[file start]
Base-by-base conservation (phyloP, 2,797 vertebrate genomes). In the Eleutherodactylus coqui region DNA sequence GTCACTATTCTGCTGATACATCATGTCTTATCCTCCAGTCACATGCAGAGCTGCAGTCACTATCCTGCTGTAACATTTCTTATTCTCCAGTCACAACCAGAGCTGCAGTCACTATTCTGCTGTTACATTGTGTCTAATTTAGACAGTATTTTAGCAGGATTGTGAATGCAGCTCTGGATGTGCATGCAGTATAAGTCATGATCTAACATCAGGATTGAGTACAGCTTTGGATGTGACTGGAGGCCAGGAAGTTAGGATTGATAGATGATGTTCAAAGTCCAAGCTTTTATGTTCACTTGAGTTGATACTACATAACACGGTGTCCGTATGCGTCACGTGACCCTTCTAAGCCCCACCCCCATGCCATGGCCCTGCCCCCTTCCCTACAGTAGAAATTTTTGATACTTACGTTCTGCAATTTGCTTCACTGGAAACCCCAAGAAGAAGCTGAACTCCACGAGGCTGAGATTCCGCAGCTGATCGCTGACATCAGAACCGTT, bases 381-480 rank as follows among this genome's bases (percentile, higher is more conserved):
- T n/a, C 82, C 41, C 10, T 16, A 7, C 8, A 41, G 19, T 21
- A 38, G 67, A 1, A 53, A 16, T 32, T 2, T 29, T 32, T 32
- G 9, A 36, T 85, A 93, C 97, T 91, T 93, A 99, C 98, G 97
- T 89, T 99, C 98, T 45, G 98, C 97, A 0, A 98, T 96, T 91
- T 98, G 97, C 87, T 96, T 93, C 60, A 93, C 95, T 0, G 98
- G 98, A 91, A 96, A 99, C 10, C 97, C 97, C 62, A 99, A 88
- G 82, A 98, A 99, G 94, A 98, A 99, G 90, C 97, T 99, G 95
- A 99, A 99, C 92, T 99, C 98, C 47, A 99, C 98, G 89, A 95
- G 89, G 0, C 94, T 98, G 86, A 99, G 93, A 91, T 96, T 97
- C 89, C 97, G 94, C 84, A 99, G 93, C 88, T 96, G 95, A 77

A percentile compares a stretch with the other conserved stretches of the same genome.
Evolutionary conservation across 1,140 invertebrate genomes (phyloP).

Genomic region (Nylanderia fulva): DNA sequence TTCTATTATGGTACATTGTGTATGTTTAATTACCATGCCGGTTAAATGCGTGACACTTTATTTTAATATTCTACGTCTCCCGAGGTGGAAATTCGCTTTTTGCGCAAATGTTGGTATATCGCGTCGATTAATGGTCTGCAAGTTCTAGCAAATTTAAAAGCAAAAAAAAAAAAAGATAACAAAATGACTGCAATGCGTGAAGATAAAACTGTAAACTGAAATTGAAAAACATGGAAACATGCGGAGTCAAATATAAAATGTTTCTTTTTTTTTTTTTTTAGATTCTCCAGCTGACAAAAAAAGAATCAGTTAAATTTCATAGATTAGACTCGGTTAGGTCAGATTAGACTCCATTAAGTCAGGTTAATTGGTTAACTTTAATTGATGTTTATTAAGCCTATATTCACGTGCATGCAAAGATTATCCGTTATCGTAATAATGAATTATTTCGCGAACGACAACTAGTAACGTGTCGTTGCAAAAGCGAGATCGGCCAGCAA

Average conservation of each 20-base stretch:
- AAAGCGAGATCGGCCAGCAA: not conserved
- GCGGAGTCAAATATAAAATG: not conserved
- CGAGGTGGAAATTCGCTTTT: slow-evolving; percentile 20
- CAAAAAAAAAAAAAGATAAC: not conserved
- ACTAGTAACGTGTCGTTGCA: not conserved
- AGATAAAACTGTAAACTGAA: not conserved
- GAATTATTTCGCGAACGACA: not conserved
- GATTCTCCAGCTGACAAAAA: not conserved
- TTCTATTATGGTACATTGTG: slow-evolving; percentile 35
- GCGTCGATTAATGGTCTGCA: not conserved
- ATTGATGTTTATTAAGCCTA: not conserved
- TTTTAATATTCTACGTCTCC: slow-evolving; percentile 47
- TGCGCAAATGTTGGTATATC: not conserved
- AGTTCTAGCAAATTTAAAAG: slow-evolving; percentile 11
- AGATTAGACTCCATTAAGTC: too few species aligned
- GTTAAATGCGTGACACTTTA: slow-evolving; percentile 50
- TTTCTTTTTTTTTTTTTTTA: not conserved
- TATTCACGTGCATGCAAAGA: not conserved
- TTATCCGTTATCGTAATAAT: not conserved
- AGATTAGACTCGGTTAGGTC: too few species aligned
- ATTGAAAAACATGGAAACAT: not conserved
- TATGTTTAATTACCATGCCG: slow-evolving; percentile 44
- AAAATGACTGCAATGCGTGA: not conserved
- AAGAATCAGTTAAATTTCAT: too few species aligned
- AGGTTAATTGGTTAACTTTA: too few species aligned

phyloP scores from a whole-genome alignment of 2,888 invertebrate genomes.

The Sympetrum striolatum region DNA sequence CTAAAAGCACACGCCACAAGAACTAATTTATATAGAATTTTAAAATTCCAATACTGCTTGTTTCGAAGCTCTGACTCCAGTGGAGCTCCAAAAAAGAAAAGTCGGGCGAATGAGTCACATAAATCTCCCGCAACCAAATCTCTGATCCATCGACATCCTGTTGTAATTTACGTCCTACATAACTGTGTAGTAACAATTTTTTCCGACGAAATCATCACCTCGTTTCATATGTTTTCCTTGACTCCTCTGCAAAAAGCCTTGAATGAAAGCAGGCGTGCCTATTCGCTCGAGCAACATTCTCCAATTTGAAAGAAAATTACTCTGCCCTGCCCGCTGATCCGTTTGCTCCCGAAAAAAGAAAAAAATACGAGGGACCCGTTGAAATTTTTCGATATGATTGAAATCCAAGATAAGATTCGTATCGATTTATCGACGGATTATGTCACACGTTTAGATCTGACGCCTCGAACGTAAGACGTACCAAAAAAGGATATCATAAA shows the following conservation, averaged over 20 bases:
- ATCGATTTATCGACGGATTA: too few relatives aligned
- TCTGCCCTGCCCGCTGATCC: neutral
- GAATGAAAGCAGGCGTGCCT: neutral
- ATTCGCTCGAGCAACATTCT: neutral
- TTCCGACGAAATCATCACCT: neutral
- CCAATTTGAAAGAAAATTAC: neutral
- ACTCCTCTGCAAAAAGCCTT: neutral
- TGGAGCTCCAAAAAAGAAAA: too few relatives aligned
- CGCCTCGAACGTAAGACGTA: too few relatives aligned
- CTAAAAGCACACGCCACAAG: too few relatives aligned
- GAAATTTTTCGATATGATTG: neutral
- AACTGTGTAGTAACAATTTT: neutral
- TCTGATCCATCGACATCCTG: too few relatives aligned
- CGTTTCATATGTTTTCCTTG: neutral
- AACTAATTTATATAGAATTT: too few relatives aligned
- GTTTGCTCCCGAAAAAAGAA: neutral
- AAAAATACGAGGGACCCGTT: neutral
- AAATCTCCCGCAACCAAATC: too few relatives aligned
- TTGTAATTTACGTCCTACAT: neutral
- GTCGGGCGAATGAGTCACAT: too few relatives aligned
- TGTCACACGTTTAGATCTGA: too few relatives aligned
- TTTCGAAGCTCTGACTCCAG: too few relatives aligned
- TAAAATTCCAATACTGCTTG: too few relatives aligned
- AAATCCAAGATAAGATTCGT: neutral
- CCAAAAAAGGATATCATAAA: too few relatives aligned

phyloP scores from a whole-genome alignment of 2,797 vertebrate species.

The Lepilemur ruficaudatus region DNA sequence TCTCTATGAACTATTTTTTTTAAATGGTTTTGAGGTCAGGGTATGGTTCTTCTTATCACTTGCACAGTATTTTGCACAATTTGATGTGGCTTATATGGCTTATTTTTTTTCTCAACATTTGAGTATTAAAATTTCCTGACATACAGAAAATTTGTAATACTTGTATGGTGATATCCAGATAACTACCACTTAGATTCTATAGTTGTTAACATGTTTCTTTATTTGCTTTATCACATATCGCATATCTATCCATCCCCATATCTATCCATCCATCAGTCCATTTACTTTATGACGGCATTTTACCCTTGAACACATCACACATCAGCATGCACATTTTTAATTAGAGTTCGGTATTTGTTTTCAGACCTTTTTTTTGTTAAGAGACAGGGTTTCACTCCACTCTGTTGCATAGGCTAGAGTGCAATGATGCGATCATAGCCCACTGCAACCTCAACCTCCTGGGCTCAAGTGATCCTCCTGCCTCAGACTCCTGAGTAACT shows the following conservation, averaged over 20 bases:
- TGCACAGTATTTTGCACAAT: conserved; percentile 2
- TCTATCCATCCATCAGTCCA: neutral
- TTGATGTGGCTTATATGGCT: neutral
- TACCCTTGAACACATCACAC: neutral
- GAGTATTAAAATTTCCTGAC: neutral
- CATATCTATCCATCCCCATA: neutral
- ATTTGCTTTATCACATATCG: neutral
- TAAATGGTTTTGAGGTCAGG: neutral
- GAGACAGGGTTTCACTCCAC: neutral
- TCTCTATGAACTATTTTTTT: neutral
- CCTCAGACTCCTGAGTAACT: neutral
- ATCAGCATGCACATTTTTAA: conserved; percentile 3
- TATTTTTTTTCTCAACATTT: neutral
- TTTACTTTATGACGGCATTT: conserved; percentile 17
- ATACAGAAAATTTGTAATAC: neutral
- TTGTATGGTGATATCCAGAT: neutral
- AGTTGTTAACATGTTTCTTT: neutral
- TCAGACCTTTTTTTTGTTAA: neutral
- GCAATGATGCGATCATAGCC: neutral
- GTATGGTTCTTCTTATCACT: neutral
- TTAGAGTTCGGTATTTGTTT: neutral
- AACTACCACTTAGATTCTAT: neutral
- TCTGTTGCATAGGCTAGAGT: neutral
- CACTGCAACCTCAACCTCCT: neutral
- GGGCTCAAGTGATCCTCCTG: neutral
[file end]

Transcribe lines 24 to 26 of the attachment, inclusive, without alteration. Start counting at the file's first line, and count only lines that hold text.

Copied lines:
- TTCTATTATGGTACATTGTG: slow-evolving; percentile 35
- GCGTCGATTAATGGTCTGCA: not conserved
- ATTGATGTTTATTAAGCCTA: not conserved